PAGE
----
Routines teach many life skills such as time management, organization, housework, self-discipline, and self-care.

  1. Rhythm helps family productivity.

Anyone feel overrun with PTA meetings, gymnastics class, and doctor appointments? A routine helps the whole family get things done efficiently. No more wondering who’s picking up the kids!

  1. Increase stability during stressful times with a routine.

When our lives inevitably change, routines continue to provide a sense of security and stability for children. They are able to still feel loved and supported through stressful times.

How do I follow a natural rhythm for my child and create a routine?

Children of all ages and abilities can benefit from a routine. First, assess what your child is able to do developmentally.

  • A young infant may only be able to observe the world around them for a short while before needing a nap.
  • A toddler can get their own cup, but needs help pouring the milk in the morning.
  • An older child can pick out their outfit, but needs help getting ready for school.

Gradually start allowing your child more opportunity to participate in the routine.

  • Entertain your infant for longer periods of time as they are able, and continue to respect their natural need for rest.
  • Give your toddler a smaller measuring cup of milk they can pour into their own cup to practice pouring, instead of straight from the jug.
  • Make a picture schedule of the order your child needs to dress and prepare for school they can follow without your help. “underwear, pants, shirt, socks, shoes, backpack, lunchbox”

Patience + Time = A good routine

Set aside a little extra time and patience to put the routine in place. Of course, it’s often easier and quicker to just do the task yourself. Many times, the child needs step-by-step teaching to understand what they need to do. Children with special needs may benefit from using visual schedules or a social story to learn routines. However, when your child tries these skills on their own, it will lead to more time for yourself later! It’s totally fine if your child dresses himself and it’s only later you realize his pants are inside out. Eventually, they will get it! Praise your child for trying something on their own, even if it means you have to clean up the spilled milk. Children will try even harder to please you and do it themselves next time.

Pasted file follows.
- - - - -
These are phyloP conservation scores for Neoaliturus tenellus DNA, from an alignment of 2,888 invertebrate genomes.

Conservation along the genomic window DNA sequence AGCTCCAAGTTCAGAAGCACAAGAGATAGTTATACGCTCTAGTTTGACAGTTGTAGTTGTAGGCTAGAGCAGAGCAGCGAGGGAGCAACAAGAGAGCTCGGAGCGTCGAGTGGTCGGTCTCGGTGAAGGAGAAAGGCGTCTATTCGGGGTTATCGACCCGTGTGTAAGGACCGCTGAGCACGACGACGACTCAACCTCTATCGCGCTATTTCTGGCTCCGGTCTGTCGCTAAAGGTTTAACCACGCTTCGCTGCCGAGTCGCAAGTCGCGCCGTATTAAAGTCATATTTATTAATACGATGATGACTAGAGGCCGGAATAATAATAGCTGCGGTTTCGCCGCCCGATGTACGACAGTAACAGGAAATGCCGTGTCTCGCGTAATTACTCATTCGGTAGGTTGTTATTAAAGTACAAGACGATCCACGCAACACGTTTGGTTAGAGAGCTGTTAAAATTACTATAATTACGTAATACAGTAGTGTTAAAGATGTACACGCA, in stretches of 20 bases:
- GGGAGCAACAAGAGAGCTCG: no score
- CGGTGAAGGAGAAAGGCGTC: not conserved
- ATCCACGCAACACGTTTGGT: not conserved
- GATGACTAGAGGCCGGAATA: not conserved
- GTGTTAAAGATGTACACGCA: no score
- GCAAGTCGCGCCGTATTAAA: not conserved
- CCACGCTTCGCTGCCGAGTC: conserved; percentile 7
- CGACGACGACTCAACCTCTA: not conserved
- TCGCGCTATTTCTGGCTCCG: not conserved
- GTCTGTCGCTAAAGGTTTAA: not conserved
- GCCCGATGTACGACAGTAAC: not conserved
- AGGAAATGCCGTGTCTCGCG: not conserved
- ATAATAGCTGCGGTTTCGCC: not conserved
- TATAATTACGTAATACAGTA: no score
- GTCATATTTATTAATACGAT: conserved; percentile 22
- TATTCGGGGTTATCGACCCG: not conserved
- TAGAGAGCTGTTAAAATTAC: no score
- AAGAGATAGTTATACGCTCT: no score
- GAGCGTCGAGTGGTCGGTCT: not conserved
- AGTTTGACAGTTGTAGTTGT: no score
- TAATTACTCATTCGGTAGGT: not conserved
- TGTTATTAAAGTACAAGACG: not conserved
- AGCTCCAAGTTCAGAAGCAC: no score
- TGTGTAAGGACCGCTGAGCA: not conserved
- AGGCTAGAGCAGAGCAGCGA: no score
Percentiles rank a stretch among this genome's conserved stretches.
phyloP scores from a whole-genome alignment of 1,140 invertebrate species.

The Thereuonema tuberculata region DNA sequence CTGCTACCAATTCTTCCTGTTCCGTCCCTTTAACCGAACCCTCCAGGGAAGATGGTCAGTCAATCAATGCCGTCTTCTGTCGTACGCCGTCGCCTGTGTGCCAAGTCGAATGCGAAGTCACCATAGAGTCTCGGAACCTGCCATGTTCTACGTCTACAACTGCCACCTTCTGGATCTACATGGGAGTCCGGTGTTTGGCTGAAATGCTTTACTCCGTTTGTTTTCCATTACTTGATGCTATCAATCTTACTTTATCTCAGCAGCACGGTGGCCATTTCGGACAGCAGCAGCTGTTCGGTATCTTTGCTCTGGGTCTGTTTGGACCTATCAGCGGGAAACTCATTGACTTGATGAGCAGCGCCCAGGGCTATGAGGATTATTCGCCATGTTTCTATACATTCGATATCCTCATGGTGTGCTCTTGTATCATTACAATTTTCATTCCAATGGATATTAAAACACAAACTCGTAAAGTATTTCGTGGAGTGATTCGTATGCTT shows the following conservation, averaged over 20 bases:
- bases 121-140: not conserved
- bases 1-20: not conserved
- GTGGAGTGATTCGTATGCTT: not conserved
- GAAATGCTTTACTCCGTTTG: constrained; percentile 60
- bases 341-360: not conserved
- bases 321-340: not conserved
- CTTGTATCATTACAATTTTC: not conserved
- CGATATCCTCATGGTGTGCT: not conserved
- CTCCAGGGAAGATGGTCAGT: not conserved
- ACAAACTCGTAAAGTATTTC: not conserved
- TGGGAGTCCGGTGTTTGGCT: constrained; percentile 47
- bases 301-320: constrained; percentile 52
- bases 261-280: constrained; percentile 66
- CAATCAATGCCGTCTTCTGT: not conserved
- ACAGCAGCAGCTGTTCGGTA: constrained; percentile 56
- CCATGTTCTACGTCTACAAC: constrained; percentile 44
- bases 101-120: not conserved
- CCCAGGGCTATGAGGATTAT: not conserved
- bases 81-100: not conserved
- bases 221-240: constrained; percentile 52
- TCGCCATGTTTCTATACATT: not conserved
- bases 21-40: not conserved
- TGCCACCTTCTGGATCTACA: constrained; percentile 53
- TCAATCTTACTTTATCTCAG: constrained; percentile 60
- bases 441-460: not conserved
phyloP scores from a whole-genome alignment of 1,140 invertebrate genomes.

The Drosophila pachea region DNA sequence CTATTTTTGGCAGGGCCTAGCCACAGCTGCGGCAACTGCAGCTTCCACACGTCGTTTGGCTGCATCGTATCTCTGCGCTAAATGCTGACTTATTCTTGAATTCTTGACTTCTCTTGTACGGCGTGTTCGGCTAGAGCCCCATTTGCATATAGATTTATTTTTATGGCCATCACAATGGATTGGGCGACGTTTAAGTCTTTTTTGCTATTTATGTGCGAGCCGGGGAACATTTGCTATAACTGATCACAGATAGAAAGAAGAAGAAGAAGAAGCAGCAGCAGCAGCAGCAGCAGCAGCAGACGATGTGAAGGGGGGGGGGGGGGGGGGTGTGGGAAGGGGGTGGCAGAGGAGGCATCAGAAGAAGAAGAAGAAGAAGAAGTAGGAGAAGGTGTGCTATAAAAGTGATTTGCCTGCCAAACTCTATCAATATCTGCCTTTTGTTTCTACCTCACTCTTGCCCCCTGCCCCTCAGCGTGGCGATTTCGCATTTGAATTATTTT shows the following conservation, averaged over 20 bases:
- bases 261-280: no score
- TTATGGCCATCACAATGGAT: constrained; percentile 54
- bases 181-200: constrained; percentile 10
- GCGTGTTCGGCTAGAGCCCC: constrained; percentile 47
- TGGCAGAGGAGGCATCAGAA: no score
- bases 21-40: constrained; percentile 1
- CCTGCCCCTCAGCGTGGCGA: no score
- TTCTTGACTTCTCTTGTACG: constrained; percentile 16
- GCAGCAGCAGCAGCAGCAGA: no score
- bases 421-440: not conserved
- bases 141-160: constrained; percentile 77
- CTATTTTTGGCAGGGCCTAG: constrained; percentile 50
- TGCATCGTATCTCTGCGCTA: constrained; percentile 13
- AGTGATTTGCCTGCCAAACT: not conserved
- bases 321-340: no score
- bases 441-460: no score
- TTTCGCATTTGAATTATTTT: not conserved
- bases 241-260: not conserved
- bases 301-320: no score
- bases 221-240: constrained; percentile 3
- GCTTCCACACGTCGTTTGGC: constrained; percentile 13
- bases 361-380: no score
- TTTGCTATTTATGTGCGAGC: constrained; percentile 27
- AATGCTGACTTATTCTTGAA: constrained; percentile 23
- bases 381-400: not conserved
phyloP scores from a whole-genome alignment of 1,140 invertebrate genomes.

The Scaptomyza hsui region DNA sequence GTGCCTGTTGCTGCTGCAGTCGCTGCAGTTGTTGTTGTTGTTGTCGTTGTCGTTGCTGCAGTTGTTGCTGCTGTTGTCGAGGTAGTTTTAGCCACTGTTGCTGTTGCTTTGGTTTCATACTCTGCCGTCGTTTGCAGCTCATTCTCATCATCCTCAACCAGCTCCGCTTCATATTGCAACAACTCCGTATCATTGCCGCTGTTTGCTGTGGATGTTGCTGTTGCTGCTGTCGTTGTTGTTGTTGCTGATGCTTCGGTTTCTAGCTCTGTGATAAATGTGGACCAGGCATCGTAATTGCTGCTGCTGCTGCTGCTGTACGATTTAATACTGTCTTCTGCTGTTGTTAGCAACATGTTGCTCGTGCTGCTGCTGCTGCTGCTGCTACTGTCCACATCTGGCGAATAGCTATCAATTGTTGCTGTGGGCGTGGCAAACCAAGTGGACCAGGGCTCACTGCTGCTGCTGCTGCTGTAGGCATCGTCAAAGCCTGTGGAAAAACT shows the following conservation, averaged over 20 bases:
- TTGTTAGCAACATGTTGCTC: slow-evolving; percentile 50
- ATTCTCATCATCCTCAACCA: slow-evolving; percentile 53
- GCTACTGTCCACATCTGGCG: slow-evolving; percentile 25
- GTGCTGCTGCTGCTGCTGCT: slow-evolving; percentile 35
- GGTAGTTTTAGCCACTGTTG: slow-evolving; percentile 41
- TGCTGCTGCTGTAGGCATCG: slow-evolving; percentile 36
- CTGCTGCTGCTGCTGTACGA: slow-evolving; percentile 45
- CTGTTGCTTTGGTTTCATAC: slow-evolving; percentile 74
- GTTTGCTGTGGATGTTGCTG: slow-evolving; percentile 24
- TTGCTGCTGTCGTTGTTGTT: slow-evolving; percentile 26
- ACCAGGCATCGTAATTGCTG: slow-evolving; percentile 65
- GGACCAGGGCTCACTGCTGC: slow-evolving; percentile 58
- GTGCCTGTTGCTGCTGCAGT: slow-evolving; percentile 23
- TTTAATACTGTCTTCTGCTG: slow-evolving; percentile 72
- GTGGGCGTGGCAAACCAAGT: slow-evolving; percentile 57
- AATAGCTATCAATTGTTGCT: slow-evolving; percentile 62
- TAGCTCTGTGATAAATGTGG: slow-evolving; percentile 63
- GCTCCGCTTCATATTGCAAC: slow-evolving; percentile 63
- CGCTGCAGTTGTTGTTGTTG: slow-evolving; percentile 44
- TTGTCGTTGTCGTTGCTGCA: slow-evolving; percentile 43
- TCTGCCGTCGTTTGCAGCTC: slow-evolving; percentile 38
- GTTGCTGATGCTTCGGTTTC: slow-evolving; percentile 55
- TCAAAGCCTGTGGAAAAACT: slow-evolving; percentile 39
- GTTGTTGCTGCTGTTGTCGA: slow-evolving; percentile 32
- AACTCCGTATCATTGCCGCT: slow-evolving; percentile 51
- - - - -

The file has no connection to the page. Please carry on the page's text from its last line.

The routine will manifest into a natural rhythm where the child is empowered and excited to do tasks on their own. The child can predict what comes next and even consequences if the routine isn’t followed (e.g., forgot their lunch).

Mealtime & Bedtime Routines

Many caregivers report the two most stressful times in their day involve mealtime and bedtime. Consistent routines during these two times can be life-changing for the whole family. They also allow for children to practice forming healthy habits with your support.

Bedtimes can be hard. Everyone’s tired at the end of the day. However, bedtime routines protect your child’s health and happiness (and your own too!). According to one study, irregular bedtimes impact children’s behavior, increase the risk of obesity and low self-esteem, and decrease their academic achievement. Regular bedtimes can are correlated to positive development, health, and behavior. Power through your nighttime routines when you can and know you’re doing a good thing for your children!

What routines work best for your family?

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2 comments to “Routines-Why are they so important?”

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  1. Mary Joe Hamilton - June 12, 2019 Reply

    You are doing great, I worked with Lee and Beth to pick up toys before going to bed. They learned
    that we could get up in the middle of the night (if we had to) and not trip on toys. My sister shouted
    at her kids to pick up but didn’t help them or see that they got it done. They usually had toys all over
    her house.

    • admin - June 25, 2019 Reply

      I agree, clean up is an important routine for children (and saves us from stepping on toys!).